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State prisons begin virus vaccinations

Posted on January 25, 2021

Local newsCOVID-19
N.C. Commissioner of Prisons Todd Ishee, left, speaks with N.C. Air National Guard members at Central Prison in Raleigh in this image from the National Guard. Guard teams are working in partnership with the N.C. Department of Health and Human Services and Department of Public Safety. These teams are mobile and can move to new locations and plug right into a county's health department vaccination operation when requested.

Contributed photo

N.C. Commissioner of Prisons Todd Ishee, left, speaks with N.C. Air National Guard members at Central Prison in Raleigh in this image from the National Guard. Guard teams are working in partnership with the N.C. Department of Health and Human Services and Department of Public Safety. These teams are mobile and can move to new locations and plug right into a county's health department vaccination operation when requested.

Airman 1st Class Emily Riddles, assigned to the N.C. Air National Guard's 156th aeromedical evacuation squadron, prepares a COVID-19 vaccine shot at Raleigh's Central Prison in this image from the National Guard. Roughly 240 Guardsmen are on COVID-19 vaccination support missions across the state.

Contributed photo

Airman 1st Class Emily Riddles, assigned to the N.C. Air National Guard's 156th aeromedical evacuation squadron, prepares a COVID-19 vaccine shot at Raleigh's Central Prison in this image from the National Guard. Roughly 240 Guardsmen are on COVID-19 vaccination support missions across the state.

N.C. Commissioner of Prisons Todd Ishee, left, speaks with N.C. Air National Guard members at Central Prison in Raleigh in this image from the National Guard. Guard teams are working in partnership with the N.C. Department of Health and Human Services and Department of Public Safety. These teams are mobile and can move to new locations and plug right into a county's health department vaccination operation when requested.

Contributed photo

N.C. Commissioner of Prisons Todd Ishee, left, speaks with N.C. Air National Guard members at Central Prison in Raleigh in this image from the National Guard. Guard teams are working in partnership with the N.C. Department of Health and Human Services and Department of Public Safety. These teams are mobile and can move to new locations and plug right into a county's health department vaccination operation when requested.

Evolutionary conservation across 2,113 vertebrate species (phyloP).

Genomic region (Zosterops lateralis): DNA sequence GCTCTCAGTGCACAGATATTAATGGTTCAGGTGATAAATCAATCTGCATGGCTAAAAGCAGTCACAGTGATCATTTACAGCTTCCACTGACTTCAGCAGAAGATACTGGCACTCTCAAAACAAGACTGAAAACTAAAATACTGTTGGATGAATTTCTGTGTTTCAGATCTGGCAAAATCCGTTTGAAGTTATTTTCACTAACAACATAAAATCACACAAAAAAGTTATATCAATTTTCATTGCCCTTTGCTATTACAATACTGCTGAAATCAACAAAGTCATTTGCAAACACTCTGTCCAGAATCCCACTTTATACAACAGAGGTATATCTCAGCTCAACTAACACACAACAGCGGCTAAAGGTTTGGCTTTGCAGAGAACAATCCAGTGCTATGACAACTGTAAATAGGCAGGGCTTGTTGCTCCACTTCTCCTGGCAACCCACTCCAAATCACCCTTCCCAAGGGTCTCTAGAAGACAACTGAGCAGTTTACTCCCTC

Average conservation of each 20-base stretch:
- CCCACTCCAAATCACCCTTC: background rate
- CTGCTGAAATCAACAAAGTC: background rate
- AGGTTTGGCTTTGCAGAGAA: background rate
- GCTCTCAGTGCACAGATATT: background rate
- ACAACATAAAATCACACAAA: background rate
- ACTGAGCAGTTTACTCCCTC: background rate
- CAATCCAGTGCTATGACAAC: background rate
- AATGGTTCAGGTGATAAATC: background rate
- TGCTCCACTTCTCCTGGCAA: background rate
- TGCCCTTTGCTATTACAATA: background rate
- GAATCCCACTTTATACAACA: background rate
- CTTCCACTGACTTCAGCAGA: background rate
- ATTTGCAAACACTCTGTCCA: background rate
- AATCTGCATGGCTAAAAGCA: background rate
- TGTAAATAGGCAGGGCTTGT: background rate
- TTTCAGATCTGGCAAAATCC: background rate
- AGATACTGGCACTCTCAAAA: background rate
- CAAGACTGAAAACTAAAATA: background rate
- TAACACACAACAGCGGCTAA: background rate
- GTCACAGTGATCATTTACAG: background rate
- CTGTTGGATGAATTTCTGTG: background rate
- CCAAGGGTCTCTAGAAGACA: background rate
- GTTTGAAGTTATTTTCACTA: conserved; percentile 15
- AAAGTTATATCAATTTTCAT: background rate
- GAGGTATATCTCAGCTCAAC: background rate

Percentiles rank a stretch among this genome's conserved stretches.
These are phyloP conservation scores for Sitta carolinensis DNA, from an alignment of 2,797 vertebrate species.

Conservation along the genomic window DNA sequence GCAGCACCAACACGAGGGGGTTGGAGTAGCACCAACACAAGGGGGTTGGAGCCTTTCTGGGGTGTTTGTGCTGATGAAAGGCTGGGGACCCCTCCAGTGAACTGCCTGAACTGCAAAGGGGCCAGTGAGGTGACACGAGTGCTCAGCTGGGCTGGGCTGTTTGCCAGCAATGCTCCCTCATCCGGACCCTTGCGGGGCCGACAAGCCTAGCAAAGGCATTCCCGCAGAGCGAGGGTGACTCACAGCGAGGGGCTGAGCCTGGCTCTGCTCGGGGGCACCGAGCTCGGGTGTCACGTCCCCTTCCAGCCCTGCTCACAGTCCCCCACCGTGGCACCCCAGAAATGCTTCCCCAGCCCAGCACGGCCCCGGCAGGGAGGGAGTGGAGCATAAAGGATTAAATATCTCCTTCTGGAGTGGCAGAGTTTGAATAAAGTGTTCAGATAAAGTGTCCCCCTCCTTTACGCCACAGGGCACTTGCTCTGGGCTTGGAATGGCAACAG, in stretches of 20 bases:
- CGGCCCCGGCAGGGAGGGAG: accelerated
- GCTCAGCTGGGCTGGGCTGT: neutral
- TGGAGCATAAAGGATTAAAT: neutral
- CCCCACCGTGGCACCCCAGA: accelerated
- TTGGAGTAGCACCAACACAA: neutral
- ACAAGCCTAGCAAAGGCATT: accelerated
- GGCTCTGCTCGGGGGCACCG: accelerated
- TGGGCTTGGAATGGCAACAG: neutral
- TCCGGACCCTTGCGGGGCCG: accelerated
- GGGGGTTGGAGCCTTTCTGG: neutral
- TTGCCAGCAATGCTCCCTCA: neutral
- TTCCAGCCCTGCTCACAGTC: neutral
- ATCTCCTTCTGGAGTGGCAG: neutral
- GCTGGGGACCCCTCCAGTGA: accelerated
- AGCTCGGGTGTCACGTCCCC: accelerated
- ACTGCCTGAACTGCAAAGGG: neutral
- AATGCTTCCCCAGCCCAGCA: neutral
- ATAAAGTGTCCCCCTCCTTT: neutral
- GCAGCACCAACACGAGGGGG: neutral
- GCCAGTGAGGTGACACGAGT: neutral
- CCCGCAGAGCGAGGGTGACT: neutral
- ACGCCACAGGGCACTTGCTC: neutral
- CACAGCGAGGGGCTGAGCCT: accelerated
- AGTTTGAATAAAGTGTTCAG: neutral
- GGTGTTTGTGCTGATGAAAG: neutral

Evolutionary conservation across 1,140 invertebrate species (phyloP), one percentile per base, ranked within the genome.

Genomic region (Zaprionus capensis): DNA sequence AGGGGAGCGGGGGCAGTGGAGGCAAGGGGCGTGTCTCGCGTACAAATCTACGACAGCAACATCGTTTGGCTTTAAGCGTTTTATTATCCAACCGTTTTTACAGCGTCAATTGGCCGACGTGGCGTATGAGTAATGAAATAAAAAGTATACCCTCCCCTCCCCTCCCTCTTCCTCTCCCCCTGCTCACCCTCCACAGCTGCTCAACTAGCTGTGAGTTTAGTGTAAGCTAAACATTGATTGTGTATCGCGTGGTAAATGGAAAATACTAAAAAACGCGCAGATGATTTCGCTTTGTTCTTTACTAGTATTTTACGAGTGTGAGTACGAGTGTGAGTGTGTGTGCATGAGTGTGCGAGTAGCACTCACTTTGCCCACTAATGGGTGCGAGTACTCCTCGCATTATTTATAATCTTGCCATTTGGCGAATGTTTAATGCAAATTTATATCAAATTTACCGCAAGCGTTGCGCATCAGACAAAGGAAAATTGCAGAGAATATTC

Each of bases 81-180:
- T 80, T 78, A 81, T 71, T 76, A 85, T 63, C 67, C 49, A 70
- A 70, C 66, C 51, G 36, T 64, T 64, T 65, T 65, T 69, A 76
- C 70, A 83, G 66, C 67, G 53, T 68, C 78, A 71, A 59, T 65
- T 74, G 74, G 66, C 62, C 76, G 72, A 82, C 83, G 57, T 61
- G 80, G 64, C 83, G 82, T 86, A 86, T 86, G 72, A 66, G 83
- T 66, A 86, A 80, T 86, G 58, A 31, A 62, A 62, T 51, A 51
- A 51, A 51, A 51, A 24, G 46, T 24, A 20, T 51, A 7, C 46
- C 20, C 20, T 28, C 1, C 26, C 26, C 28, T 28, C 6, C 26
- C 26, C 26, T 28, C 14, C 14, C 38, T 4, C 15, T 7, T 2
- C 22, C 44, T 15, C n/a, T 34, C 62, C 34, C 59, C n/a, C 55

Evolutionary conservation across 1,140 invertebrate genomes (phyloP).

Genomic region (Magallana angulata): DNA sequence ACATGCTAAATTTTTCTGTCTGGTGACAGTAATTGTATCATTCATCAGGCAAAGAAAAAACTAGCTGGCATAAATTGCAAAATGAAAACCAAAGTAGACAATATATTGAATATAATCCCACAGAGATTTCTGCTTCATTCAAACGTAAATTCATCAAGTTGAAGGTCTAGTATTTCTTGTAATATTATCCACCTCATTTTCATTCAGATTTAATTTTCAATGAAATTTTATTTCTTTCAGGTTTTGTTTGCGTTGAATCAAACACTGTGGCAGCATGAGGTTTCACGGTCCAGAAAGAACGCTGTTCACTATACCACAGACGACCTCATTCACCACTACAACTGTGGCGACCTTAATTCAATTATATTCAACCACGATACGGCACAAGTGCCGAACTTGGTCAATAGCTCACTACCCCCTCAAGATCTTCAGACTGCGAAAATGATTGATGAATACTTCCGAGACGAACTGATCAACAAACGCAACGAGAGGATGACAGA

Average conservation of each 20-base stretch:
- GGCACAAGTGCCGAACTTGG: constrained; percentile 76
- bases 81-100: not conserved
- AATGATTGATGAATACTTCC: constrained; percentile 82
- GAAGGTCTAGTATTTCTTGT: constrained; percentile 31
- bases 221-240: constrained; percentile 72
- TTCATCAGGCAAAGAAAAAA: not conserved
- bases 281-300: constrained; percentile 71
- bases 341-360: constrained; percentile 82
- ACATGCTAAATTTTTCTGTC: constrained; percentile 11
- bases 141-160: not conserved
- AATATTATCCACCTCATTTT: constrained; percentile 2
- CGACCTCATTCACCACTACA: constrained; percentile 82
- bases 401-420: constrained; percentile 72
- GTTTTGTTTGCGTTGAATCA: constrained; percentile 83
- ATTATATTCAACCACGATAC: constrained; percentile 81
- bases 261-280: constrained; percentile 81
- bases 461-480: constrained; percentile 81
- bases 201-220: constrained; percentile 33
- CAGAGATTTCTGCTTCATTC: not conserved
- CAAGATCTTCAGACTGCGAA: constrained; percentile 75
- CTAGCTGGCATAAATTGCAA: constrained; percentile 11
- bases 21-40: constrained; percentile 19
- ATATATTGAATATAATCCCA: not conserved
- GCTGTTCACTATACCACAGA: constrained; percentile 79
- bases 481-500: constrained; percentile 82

Airman 1st Class Emily Riddles, assigned to the N.C. Air National Guard's 156th aeromedical evacuation squadron, prepares a COVID-19 vaccine shot at Raleigh's Central Prison in this image from the National Guard. Roughly 240 Guardsmen are on COVID-19 vaccination support missions across the state.

Contributed photo

Airman 1st Class Emily Riddles, assigned to the N.C. Air National Guard's 156th aeromedical evacuation squadron, prepares a COVID-19 vaccine shot at Raleigh's Central Prison in this image from the National Guard. Roughly 240 Guardsmen are on COVID-19 vaccination support missions across the state.

Airman 1st Class Emily Riddles, assigned to the N.C. Air National Guard's 156th aeromedical evacuation squadron, prepares a COVID-19 vaccine shot at Raleigh's Central Prison in this image from the National Guard. Roughly 240 Guardsmen are on COVID-19 vaccination support missions across the state.
N.C. Commissioner of Prisons Todd Ishee, left, speaks with N.C. Air National Guard members at Central Prison in Raleigh in this image from the National Guard. Guard teams are working in partnership with the N.C. Department of Health and Human Services and Department of Public Safety. These teams are mobile and can move to new locations and plug right into a county's health department vaccination operation when requested.